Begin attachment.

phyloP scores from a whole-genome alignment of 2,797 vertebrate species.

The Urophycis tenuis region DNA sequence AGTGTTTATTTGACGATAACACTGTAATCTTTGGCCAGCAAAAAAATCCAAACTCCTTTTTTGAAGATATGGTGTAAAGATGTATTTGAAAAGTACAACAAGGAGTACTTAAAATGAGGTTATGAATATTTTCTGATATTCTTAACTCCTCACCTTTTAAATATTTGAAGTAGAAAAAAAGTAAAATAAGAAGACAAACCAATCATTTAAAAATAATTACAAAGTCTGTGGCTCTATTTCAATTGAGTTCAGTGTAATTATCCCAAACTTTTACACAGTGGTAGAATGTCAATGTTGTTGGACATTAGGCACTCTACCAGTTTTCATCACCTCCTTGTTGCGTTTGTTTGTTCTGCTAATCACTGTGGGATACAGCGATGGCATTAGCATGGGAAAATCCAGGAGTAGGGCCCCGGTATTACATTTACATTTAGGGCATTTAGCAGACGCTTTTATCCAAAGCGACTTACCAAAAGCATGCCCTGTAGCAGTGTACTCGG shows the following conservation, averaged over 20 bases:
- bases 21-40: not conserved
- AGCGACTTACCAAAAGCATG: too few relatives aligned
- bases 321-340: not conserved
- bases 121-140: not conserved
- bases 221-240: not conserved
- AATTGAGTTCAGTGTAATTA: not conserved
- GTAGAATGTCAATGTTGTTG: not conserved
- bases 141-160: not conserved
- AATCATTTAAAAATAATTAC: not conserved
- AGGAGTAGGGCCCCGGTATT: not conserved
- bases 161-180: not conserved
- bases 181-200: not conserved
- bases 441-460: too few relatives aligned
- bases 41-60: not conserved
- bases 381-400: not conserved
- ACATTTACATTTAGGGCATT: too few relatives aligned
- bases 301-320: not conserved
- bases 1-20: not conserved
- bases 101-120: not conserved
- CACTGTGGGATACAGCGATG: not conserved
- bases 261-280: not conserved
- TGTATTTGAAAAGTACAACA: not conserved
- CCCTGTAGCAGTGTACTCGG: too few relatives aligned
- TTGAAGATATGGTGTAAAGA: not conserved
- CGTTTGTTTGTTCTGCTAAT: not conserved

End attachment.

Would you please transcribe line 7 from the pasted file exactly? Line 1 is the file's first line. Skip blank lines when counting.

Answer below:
- bases 221-240: not conserved